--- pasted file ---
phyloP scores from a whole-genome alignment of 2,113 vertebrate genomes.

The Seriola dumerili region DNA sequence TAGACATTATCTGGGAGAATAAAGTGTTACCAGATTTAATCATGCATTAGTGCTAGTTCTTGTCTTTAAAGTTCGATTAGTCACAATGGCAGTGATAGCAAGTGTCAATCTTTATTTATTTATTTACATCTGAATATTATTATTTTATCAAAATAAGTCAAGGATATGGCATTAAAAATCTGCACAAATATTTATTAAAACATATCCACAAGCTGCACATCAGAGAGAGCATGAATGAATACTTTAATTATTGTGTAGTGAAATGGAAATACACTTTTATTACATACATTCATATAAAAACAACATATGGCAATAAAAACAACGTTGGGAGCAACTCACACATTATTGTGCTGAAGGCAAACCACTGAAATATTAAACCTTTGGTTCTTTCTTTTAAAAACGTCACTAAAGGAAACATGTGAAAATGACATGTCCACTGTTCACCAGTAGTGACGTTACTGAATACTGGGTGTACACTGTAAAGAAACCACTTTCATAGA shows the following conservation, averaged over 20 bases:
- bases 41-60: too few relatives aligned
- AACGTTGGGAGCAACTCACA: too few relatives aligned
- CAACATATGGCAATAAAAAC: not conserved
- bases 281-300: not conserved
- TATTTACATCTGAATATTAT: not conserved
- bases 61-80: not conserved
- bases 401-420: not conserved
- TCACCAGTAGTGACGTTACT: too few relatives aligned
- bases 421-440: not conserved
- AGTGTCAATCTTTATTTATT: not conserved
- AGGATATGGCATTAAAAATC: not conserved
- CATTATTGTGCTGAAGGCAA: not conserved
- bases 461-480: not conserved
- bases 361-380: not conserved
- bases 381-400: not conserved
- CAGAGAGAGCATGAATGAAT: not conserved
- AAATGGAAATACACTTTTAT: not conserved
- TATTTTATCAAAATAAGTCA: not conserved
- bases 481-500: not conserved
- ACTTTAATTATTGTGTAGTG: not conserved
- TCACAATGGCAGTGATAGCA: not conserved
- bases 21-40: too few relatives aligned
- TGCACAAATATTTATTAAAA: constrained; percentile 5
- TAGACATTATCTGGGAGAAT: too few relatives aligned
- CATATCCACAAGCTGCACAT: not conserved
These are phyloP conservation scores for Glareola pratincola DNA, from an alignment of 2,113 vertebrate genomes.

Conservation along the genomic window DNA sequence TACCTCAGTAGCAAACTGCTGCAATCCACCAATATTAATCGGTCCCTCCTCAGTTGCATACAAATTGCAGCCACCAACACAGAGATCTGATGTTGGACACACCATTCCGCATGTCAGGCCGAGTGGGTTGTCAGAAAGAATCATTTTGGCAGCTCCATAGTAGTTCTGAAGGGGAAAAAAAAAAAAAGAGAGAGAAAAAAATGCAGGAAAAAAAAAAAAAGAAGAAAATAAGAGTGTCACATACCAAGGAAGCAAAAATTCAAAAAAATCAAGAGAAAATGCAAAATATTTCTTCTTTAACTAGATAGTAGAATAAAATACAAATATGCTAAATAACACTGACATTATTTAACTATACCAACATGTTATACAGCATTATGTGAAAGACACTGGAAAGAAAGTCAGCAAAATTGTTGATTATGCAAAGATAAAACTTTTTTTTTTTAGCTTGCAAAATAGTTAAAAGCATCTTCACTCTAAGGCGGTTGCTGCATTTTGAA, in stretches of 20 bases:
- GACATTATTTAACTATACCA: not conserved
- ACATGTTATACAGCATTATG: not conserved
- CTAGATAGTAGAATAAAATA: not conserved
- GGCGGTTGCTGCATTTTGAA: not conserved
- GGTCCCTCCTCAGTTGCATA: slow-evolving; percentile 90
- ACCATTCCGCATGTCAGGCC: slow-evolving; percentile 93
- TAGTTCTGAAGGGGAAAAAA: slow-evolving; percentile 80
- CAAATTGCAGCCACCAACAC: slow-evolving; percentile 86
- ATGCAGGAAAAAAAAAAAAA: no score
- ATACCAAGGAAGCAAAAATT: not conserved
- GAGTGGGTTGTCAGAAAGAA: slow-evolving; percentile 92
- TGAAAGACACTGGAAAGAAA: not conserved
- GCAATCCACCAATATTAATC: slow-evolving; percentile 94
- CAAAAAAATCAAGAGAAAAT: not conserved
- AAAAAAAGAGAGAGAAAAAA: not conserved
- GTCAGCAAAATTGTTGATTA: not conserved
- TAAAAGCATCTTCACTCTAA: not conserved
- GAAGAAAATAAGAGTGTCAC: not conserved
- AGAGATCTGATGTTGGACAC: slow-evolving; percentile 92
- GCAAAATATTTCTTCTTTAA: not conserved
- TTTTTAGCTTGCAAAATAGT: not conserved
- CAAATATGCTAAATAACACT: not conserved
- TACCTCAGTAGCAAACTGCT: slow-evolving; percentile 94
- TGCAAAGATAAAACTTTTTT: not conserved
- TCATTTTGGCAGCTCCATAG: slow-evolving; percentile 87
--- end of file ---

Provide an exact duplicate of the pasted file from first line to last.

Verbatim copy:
phyloP scores from a whole-genome alignment of 2,113 vertebrate genomes.

The Seriola dumerili region DNA sequence TAGACATTATCTGGGAGAATAAAGTGTTACCAGATTTAATCATGCATTAGTGCTAGTTCTTGTCTTTAAAGTTCGATTAGTCACAATGGCAGTGATAGCAAGTGTCAATCTTTATTTATTTATTTACATCTGAATATTATTATTTTATCAAAATAAGTCAAGGATATGGCATTAAAAATCTGCACAAATATTTATTAAAACATATCCACAAGCTGCACATCAGAGAGAGCATGAATGAATACTTTAATTATTGTGTAGTGAAATGGAAATACACTTTTATTACATACATTCATATAAAAACAACATATGGCAATAAAAACAACGTTGGGAGCAACTCACACATTATTGTGCTGAAGGCAAACCACTGAAATATTAAACCTTTGGTTCTTTCTTTTAAAAACGTCACTAAAGGAAACATGTGAAAATGACATGTCCACTGTTCACCAGTAGTGACGTTACTGAATACTGGGTGTACACTGTAAAGAAACCACTTTCATAGA shows the following conservation, averaged over 20 bases:
- bases 41-60: too few relatives aligned
- AACGTTGGGAGCAACTCACA: too few relatives aligned
- CAACATATGGCAATAAAAAC: not conserved
- bases 281-300: not conserved
- TATTTACATCTGAATATTAT: not conserved
- bases 61-80: not conserved
- bases 401-420: not conserved
- TCACCAGTAGTGACGTTACT: too few relatives aligned
- bases 421-440: not conserved
- AGTGTCAATCTTTATTTATT: not conserved
- AGGATATGGCATTAAAAATC: not conserved
- CATTATTGTGCTGAAGGCAA: not conserved
- bases 461-480: not conserved
- bases 361-380: not conserved
- bases 381-400: not conserved
- CAGAGAGAGCATGAATGAAT: not conserved
- AAATGGAAATACACTTTTAT: not conserved
- TATTTTATCAAAATAAGTCA: not conserved
- bases 481-500: not conserved
- ACTTTAATTATTGTGTAGTG: not conserved
- TCACAATGGCAGTGATAGCA: not conserved
- bases 21-40: too few relatives aligned
- TGCACAAATATTTATTAAAA: constrained; percentile 5
- TAGACATTATCTGGGAGAAT: too few relatives aligned
- CATATCCACAAGCTGCACAT: not conserved
These are phyloP conservation scores for Glareola pratincola DNA, from an alignment of 2,113 vertebrate genomes.

Conservation along the genomic window DNA sequence TACCTCAGTAGCAAACTGCTGCAATCCACCAATATTAATCGGTCCCTCCTCAGTTGCATACAAATTGCAGCCACCAACACAGAGATCTGATGTTGGACACACCATTCCGCATGTCAGGCCGAGTGGGTTGTCAGAAAGAATCATTTTGGCAGCTCCATAGTAGTTCTGAAGGGGAAAAAAAAAAAAAGAGAGAGAAAAAAATGCAGGAAAAAAAAAAAAAGAAGAAAATAAGAGTGTCACATACCAAGGAAGCAAAAATTCAAAAAAATCAAGAGAAAATGCAAAATATTTCTTCTTTAACTAGATAGTAGAATAAAATACAAATATGCTAAATAACACTGACATTATTTAACTATACCAACATGTTATACAGCATTATGTGAAAGACACTGGAAAGAAAGTCAGCAAAATTGTTGATTATGCAAAGATAAAACTTTTTTTTTTTAGCTTGCAAAATAGTTAAAAGCATCTTCACTCTAAGGCGGTTGCTGCATTTTGAA, in stretches of 20 bases:
- GACATTATTTAACTATACCA: not conserved
- ACATGTTATACAGCATTATG: not conserved
- CTAGATAGTAGAATAAAATA: not conserved
- GGCGGTTGCTGCATTTTGAA: not conserved
- GGTCCCTCCTCAGTTGCATA: slow-evolving; percentile 90
- ACCATTCCGCATGTCAGGCC: slow-evolving; percentile 93
- TAGTTCTGAAGGGGAAAAAA: slow-evolving; percentile 80
- CAAATTGCAGCCACCAACAC: slow-evolving; percentile 86
- ATGCAGGAAAAAAAAAAAAA: no score
- ATACCAAGGAAGCAAAAATT: not conserved
- GAGTGGGTTGTCAGAAAGAA: slow-evolving; percentile 92
- TGAAAGACACTGGAAAGAAA: not conserved
- GCAATCCACCAATATTAATC: slow-evolving; percentile 94
- CAAAAAAATCAAGAGAAAAT: not conserved
- AAAAAAAGAGAGAGAAAAAA: not conserved
- GTCAGCAAAATTGTTGATTA: not conserved
- TAAAAGCATCTTCACTCTAA: not conserved
- GAAGAAAATAAGAGTGTCAC: not conserved
- AGAGATCTGATGTTGGACAC: slow-evolving; percentile 92
- GCAAAATATTTCTTCTTTAA: not conserved
- TTTTTAGCTTGCAAAATAGT: not conserved
- CAAATATGCTAAATAACACT: not conserved
- TACCTCAGTAGCAAACTGCT: slow-evolving; percentile 94
- TGCAAAGATAAAACTTTTTT: not conserved
- TCATTTTGGCAGCTCCATAG: slow-evolving; percentile 87